When you are first looking for a hosting plan, you might blindly select a Windows hosting plan over a Linux web hosting plan because of the brand recognition. While Windows might seem more familiar, it doesn’t mean that it is right for you. Linux hosting is everywhere, and with good reason. This budget-friendly hosting solution runs on open-source Linux software, and as such is one of the most flexible and reliable hosting options available today. Here is what Linux hosting is and how to find the right Linux hosting for your business.
- Power-packed plans
- Excellent support
- Novice-friendly features
InMotion Hosting is a professional Linux web host that delivers high levels of power and control right across its range.
InMotion’s shared hosting includes many beginner-friendly features, for example – free website migration, a bundled website builder, regular backups – but that’s just the start. More experienced users will be happy to see support for MySQL and PostgreSQL databases, PHP 7, Ruby, Perl and Python, SSH access and more.
There are interesting touches wherever you look. You don’t just get the option to have WordPress, PrestaShop or Joomla preinstalled, for instance – InMotion throws in WP-CLI to enable managing multiple WordPress installations from the command line. It’s a far more capable product than you might expect, considering prices start at $3.99 a month for the three-year plan.
It’s a similar story as you upgrade. Optional self-managed cloud VPS hosting – from $5 a month for the initial term – gives you a choice of OS and a firewall, but after that, you’re able to install, optimize and configure the server however you like. Even InMotion’s managed VPS hosting still gives you root access for considerable low-level control.
For the operating system, you get to choose from CentOS, Ubuntu or Debian. If you encounter any setup issues, the Launch Assist feature gives you a minimum of two hours with an InMotion tech support staff member to help you solve any problems, which could prove invaluable in getting you off the ground.
- Powerful features
- Genuine technical expertise
- Responsive support
Every Linux host claims to offer the best possible technical support, but separating the experts from the pretenders isn’t always easy. One way to identify the most knowledgeable providers is to check their high-end products. You won’t get the same level of support if you’re buying a basic shared hosting package, but just knowing that level of expertise is available somewhere in the company can be a comfort.
SiteGround is a sterling example. If the company’s standard hosting products aren’t enough, it can build enterprise-level solutions from scratch, and SiteGround’s website lists some of the technologies it supports.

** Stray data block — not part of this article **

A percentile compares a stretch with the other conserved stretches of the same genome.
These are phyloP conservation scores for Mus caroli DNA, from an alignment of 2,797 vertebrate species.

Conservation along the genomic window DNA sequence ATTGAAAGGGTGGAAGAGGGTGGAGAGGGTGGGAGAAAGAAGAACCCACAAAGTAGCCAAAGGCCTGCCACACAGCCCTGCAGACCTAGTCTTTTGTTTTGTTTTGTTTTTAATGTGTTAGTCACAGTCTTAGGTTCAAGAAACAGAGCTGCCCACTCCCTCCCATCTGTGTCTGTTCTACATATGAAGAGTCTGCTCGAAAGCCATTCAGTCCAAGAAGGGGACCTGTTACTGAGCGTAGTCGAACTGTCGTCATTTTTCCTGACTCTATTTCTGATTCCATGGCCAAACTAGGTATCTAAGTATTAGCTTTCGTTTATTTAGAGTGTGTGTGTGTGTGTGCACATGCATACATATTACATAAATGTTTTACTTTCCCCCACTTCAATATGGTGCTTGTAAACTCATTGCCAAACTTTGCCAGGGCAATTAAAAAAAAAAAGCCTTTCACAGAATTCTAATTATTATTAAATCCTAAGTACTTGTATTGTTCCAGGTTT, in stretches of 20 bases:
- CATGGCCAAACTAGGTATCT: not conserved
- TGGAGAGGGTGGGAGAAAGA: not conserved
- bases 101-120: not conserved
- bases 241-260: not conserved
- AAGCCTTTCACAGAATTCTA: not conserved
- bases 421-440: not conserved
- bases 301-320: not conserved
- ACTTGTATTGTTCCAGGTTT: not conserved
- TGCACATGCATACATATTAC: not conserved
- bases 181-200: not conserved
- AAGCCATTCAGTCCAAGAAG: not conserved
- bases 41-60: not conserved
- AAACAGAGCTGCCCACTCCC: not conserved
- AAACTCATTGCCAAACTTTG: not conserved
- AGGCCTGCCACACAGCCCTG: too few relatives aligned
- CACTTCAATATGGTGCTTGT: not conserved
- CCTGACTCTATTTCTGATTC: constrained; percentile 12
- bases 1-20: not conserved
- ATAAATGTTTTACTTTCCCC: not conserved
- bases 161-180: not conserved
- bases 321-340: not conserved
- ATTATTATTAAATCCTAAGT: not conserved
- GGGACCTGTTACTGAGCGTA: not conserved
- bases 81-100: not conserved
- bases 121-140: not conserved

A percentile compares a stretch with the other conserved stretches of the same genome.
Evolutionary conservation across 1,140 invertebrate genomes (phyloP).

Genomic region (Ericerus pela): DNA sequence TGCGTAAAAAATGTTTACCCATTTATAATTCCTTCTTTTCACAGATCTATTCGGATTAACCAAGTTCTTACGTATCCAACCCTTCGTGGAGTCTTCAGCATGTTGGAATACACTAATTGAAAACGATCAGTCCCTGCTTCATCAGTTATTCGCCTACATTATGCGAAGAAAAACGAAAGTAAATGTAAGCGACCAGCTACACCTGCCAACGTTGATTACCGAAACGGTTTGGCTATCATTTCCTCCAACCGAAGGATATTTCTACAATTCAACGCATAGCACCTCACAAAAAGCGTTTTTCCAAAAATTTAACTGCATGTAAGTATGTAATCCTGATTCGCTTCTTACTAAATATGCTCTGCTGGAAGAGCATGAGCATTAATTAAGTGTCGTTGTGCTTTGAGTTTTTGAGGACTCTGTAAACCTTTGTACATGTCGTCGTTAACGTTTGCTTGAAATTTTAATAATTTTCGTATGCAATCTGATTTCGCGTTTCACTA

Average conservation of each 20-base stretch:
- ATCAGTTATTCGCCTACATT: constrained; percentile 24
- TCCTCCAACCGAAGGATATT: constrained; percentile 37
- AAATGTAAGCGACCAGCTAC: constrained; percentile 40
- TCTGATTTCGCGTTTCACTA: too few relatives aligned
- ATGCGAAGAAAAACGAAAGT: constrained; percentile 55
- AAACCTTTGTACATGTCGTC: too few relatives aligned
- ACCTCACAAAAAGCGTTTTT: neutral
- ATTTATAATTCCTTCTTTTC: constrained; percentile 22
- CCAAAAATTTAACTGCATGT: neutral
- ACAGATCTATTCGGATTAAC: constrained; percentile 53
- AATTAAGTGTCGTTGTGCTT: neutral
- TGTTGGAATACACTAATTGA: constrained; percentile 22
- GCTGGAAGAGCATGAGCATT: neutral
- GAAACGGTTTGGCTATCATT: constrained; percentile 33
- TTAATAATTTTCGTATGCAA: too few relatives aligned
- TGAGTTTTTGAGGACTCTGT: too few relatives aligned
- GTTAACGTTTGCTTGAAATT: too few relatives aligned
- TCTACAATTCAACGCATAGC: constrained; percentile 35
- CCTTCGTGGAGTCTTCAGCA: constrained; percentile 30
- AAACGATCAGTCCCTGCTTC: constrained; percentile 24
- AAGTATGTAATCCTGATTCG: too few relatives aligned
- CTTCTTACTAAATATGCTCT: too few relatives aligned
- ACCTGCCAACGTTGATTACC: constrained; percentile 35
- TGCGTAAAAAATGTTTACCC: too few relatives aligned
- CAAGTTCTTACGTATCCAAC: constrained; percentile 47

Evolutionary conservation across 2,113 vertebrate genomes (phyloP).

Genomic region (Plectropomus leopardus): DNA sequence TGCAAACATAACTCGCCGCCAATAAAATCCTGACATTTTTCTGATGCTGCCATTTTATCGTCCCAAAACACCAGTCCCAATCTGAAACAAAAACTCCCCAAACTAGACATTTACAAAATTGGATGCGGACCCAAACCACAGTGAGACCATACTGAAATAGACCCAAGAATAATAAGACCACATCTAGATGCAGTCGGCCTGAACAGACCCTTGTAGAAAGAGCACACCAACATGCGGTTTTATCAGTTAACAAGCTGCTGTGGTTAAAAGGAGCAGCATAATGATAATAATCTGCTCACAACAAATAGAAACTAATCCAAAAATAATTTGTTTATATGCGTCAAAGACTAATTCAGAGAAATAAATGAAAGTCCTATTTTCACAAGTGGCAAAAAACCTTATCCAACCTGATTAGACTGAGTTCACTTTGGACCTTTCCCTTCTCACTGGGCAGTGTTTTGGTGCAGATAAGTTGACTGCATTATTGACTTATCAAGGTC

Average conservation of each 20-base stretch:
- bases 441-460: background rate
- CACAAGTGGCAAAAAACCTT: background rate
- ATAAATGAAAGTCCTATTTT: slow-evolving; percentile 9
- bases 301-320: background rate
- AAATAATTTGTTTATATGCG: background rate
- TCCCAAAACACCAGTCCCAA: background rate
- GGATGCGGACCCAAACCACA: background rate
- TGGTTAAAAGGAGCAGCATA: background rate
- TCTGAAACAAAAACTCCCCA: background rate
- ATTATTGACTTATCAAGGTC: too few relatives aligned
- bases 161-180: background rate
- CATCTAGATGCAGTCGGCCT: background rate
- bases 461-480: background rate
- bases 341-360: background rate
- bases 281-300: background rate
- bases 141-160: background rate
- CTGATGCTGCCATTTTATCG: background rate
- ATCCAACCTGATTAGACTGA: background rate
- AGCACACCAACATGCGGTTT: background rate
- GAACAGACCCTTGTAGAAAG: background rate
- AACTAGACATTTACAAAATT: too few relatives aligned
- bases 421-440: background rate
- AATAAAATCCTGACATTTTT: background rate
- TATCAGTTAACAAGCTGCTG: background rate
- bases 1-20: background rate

That includes custom private clouds, smart use of Linux containers, replication between databases, and in-depth expertise in WordPress, Drupal, Nginx, Apache, PHP, MySQL, MongoDB, ElasticSearch, Redis, Solr, Memcached and more. In short, this is clearly a provider that knows what it’s doing.
Home users won’t get the same level of support, of course, but even SiteGround’s shared hosting plan delivers more than you might expect: a free Let’s Encrypt SSL certificate, cPanel and SSH access, Cloudflare integration, unlimited emails and databases, HTTP/2-enabled servers, free daily backups, and 24/7 technical support by phone, chat and a ticket system. Not bad at $6.99 (£5.99 in the UK) a month plus tax for the initial term, $14.99 (£11.99 in the UK) afterwards.
Ramping up to a VPS-like Cloud Hosting plan gets you a very well-specified CentOS system. MySQL 5, PostgreSQL, 5 PHP versions, HHVM, Apache, Nginx, Exim mail server, a private DNS server setup and Iptables firewall are all preinstalled and managed by SiteGround. Prices start at $80 (£48 in the UK) a month plus tax.
Opt for a dedicated server and you’ll get high-end extras like Git integration and performance-boosting Nginx-based cache options for WordPress, Memcached and HHVM.
Now, the truth is that you probably won’t want all these features – maybe you only need a small number of them – but they do provide a strong indicator of the company’s technical expertise, as we already mentioned.
If you’re looking for a provider that can support your site and help it grow, SiteGround could be a wise choice, for sure. On top of all the above, there is a 30-day money-back guarantee in case you’re not happy with the service initially, plus there’s a 100% renewable energy match scheme on the green front (meaning this is a carbon-neutral host).
- Choice of operating system
- Good value
- Limited support
Linux hosting is available from just about everyone, but anything less than a dedicated server is often fully managed by the provider (they set up, manage and maintain the OS and all its components for you). That’s great for beginners, but more experienced users might be frustrated by the lack of features and control therein.
Hostwinds’ unmanaged VPS packages allow you to take complete charge of your workspace. You can choose from a range of distros, including CentOS, Ubuntu, OpenSUSE, Debian and Fedora. You can tweak and set up the operating system however you like, as well as configure your own backup scheme, and more.